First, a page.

BISBEE — Facing an ever-increasing debt to the Arizona Public Safety Personnel Retirement System (PSPRS), the Bisbee City Council seeks ways to boost revenue to make up for the shortfall.

As City Manager Robert Smith put it, “At 65 to 75 percent of the city debt, PSPRS is unsustainable.”

So to begin to grapple with the problem, Councilman Doug Dunn presented his ideas in Tuesday’s work session.

His Bisbee Fire Department funding alternatives included a number of suggestions, such as increasing the city’s sales tax from 9.6 percent to 11.4 percent to provide an additional $375,000 per year. This tax would have to be in effect for the next 23 years to pay off the city’s 2016 net-unfunded, accrued liability of $17,671,261. He recognizes the sales tax alone will not pull Bisbee out of the hole it is in due to the financial meltdown of the PSPRS investments of 2007-08.

Expansion of city limits could provide extra property tax revenue. Currently, an annexation of properties down Naco Road to the Brian A. Terry U.S. Border Patrol Station is in discussion, said Mayor David Smith.

Dunn proposed that a Bisbee Fire District be formed with properties outside city limits. Residents would pay a secondary tax assessment capped by law at $3.25 per $100 of assessed value. It would also qualify the city for a portion of the Cochise County Fire District assessment tax, which is currently levied on county properties to support fire districts.

The sale of fire-service subscriptions to residences on the north side of the Highway 80 tunnel would help.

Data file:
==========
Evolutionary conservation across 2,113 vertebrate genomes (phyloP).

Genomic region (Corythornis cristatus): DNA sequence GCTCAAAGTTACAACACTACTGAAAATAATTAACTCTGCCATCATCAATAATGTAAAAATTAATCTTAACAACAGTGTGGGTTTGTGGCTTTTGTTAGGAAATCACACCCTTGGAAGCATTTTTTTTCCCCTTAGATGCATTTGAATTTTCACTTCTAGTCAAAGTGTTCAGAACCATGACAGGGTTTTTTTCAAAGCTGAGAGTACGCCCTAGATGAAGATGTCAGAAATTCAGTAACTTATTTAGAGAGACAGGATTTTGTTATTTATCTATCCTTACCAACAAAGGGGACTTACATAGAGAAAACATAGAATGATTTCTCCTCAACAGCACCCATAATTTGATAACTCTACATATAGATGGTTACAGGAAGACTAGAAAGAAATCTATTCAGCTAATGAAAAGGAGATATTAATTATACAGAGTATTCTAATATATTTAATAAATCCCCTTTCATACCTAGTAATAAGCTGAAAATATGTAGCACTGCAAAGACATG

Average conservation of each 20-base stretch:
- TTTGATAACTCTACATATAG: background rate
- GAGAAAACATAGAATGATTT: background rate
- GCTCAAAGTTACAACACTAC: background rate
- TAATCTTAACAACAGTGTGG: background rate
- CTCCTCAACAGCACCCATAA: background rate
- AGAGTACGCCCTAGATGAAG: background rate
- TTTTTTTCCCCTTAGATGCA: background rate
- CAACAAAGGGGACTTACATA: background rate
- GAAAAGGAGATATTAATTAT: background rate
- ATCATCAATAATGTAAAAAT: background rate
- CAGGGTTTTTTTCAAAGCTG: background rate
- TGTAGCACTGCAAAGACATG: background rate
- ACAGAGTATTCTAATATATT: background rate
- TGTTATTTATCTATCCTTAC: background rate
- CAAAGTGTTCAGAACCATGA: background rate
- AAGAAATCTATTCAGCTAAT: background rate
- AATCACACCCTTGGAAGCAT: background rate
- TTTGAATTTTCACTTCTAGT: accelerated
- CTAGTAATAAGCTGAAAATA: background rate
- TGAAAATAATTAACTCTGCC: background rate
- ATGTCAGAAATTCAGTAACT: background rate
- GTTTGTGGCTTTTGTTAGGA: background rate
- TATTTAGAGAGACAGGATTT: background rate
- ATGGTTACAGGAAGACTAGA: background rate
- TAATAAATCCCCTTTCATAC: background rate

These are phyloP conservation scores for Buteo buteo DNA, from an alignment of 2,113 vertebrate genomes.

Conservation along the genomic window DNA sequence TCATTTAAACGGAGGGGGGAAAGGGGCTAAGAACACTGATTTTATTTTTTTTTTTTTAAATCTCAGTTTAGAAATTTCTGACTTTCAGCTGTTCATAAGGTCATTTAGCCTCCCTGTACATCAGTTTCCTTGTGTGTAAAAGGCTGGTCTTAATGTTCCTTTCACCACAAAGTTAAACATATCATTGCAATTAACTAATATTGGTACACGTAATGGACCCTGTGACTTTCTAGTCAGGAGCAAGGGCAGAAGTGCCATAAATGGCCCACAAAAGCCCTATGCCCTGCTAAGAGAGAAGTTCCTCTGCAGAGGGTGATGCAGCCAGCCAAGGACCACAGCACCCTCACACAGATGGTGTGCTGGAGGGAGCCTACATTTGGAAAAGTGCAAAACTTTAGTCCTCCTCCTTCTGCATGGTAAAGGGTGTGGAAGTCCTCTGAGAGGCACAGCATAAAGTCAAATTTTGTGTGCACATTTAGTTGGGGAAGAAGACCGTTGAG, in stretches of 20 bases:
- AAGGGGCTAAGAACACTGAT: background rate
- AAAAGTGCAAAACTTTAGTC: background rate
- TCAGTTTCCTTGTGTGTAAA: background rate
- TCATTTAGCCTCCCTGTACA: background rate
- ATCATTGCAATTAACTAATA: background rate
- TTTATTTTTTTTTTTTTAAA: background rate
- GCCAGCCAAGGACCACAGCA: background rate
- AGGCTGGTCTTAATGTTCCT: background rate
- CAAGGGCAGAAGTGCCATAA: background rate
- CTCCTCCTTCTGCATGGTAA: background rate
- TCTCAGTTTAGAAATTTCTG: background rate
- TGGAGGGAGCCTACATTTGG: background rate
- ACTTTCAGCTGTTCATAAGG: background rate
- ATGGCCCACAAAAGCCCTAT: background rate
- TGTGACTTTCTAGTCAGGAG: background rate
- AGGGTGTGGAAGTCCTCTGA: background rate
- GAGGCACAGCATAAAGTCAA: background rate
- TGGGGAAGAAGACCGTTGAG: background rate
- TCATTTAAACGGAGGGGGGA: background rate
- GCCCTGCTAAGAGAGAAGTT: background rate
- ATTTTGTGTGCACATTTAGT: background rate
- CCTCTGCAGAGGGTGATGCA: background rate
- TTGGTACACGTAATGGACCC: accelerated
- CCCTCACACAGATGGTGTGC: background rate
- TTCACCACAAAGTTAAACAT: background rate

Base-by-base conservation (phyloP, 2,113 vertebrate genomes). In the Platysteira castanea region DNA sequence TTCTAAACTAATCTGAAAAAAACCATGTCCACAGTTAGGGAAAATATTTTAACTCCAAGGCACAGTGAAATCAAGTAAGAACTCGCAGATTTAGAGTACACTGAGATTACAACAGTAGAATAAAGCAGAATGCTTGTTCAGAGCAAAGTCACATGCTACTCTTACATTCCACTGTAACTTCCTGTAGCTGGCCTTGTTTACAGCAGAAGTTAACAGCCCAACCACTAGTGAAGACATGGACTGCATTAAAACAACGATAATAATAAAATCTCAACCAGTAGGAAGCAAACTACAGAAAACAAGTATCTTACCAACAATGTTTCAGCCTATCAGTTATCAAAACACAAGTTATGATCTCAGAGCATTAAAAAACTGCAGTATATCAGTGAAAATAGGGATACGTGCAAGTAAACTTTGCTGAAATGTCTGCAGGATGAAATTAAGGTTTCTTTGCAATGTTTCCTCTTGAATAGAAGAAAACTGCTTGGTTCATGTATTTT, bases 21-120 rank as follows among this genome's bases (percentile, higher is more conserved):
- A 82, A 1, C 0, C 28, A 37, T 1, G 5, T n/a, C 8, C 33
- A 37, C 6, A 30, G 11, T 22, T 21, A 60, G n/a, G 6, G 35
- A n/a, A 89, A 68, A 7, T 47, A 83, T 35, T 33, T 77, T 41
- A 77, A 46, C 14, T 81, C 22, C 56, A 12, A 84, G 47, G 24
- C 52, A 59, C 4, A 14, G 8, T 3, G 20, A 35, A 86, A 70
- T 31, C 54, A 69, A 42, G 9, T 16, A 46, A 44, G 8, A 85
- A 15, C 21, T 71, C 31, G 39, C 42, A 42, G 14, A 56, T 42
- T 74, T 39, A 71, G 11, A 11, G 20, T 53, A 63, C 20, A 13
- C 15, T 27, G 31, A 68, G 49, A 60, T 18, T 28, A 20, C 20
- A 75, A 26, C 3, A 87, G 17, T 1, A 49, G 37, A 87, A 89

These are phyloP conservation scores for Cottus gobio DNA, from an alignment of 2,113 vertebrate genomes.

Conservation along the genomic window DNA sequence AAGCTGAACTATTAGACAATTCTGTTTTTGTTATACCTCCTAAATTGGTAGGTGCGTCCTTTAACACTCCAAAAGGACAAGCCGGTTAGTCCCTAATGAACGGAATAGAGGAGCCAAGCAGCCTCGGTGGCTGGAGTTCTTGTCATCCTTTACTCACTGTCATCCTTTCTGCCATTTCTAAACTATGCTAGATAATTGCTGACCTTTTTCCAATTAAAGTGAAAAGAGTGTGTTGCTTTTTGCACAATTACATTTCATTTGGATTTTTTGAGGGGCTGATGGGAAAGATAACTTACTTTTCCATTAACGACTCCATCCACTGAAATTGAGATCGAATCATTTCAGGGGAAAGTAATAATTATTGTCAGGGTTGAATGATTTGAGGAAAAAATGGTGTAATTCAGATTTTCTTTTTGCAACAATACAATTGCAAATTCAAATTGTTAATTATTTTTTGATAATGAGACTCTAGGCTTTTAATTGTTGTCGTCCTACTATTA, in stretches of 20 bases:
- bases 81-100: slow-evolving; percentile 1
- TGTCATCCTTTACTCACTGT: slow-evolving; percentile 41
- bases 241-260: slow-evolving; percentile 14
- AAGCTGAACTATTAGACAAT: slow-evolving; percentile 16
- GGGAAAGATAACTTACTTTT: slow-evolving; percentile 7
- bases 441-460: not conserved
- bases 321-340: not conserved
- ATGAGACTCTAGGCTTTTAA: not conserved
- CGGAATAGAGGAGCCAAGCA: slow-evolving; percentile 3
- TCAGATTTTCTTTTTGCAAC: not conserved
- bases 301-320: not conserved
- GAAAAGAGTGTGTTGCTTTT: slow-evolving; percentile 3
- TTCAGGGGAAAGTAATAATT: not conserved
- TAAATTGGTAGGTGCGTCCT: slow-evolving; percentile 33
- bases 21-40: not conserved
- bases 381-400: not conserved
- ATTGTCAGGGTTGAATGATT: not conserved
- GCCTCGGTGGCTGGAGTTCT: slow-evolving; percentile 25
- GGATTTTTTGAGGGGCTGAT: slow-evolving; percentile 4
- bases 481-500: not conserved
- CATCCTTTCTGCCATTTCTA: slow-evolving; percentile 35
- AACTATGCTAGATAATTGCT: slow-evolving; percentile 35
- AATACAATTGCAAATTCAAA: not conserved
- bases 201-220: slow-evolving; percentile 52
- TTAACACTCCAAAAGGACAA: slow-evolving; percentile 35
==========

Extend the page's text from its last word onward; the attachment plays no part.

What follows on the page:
Dunn also suggested the sale of the fire station in Old Bisbee on Tombstone Canyon to “a rich person looking for a unique residential property.”

Smith agreed with Dunn, and added that the fire department could charge for the annual business inspections. Business floor plans are essential for firefighters to know the layout of each building. Every time a new business comes into a building, things can change. Firefighters need to know those changes.

“The inspections are required annually,” he emphasized. “We could establish a new fee structure of $100 for the inspection. Only businesses would pay the fee.”

Smith indicated the work could be done by a part-time civilian contractor who could be a retired firefighter with a certification number one or number two. The fee would pay the salary, and the city would have safer buildings. The designated person would also look for code violations.

An insurance company can be charged for the services involved in accidents that involve non-resident drivers in which they are at fault, Smith continued.

“Our taxpayers are paying for that service now,” Smith said. “There is a per-hour fee schedule for this.”

Budget talks will continue with more work sessions planned.